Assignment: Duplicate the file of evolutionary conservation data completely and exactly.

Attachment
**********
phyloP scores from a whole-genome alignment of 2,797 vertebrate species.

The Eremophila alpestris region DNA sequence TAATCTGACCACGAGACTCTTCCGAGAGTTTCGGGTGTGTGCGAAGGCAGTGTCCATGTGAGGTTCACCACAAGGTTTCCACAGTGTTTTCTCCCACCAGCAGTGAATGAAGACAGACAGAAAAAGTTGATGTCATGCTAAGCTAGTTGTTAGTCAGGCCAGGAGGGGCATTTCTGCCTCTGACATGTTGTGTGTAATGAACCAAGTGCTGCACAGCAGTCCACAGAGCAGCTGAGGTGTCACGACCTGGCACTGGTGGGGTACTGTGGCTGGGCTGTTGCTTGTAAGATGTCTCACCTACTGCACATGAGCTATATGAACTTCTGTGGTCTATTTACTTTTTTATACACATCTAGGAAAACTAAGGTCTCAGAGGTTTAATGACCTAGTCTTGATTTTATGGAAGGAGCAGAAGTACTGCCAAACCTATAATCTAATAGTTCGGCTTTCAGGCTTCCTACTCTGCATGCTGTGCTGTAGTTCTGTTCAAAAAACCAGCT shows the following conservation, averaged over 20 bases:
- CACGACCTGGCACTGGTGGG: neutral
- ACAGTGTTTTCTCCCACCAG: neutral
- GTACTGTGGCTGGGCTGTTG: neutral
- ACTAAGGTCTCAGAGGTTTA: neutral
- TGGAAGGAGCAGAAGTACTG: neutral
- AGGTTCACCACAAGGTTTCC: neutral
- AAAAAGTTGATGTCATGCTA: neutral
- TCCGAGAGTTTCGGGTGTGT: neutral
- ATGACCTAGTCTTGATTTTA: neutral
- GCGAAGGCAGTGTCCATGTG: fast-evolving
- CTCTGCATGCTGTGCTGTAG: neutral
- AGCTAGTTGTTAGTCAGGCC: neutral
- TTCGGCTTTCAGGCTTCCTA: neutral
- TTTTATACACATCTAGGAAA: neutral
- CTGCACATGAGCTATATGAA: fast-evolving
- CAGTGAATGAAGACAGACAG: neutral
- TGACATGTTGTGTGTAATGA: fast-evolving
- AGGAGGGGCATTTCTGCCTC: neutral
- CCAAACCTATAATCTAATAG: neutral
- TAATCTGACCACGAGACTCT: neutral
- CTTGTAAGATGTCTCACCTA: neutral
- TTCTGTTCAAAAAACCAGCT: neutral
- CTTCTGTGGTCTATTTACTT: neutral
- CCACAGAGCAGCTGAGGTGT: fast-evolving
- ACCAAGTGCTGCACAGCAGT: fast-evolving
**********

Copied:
phyloP scores from a whole-genome alignment of 2,797 vertebrate species.

The Eremophila alpestris region DNA sequence TAATCTGACCACGAGACTCTTCCGAGAGTTTCGGGTGTGTGCGAAGGCAGTGTCCATGTGAGGTTCACCACAAGGTTTCCACAGTGTTTTCTCCCACCAGCAGTGAATGAAGACAGACAGAAAAAGTTGATGTCATGCTAAGCTAGTTGTTAGTCAGGCCAGGAGGGGCATTTCTGCCTCTGACATGTTGTGTGTAATGAACCAAGTGCTGCACAGCAGTCCACAGAGCAGCTGAGGTGTCACGACCTGGCACTGGTGGGGTACTGTGGCTGGGCTGTTGCTTGTAAGATGTCTCACCTACTGCACATGAGCTATATGAACTTCTGTGGTCTATTTACTTTTTTATACACATCTAGGAAAACTAAGGTCTCAGAGGTTTAATGACCTAGTCTTGATTTTATGGAAGGAGCAGAAGTACTGCCAAACCTATAATCTAATAGTTCGGCTTTCAGGCTTCCTACTCTGCATGCTGTGCTGTAGTTCTGTTCAAAAAACCAGCT shows the following conservation, averaged over 20 bases:
- CACGACCTGGCACTGGTGGG: neutral
- ACAGTGTTTTCTCCCACCAG: neutral
- GTACTGTGGCTGGGCTGTTG: neutral
- ACTAAGGTCTCAGAGGTTTA: neutral
- TGGAAGGAGCAGAAGTACTG: neutral
- AGGTTCACCACAAGGTTTCC: neutral
- AAAAAGTTGATGTCATGCTA: neutral
- TCCGAGAGTTTCGGGTGTGT: neutral
- ATGACCTAGTCTTGATTTTA: neutral
- GCGAAGGCAGTGTCCATGTG: fast-evolving
- CTCTGCATGCTGTGCTGTAG: neutral
- AGCTAGTTGTTAGTCAGGCC: neutral
- TTCGGCTTTCAGGCTTCCTA: neutral
- TTTTATACACATCTAGGAAA: neutral
- CTGCACATGAGCTATATGAA: fast-evolving
- CAGTGAATGAAGACAGACAG: neutral
- TGACATGTTGTGTGTAATGA: fast-evolving
- AGGAGGGGCATTTCTGCCTC: neutral
- CCAAACCTATAATCTAATAG: neutral
- TAATCTGACCACGAGACTCT: neutral
- CTTGTAAGATGTCTCACCTA: neutral
- TTCTGTTCAAAAAACCAGCT: neutral
- CTTCTGTGGTCTATTTACTT: neutral
- CCACAGAGCAGCTGAGGTGT: fast-evolving
- ACCAAGTGCTGCACAGCAGT: fast-evolving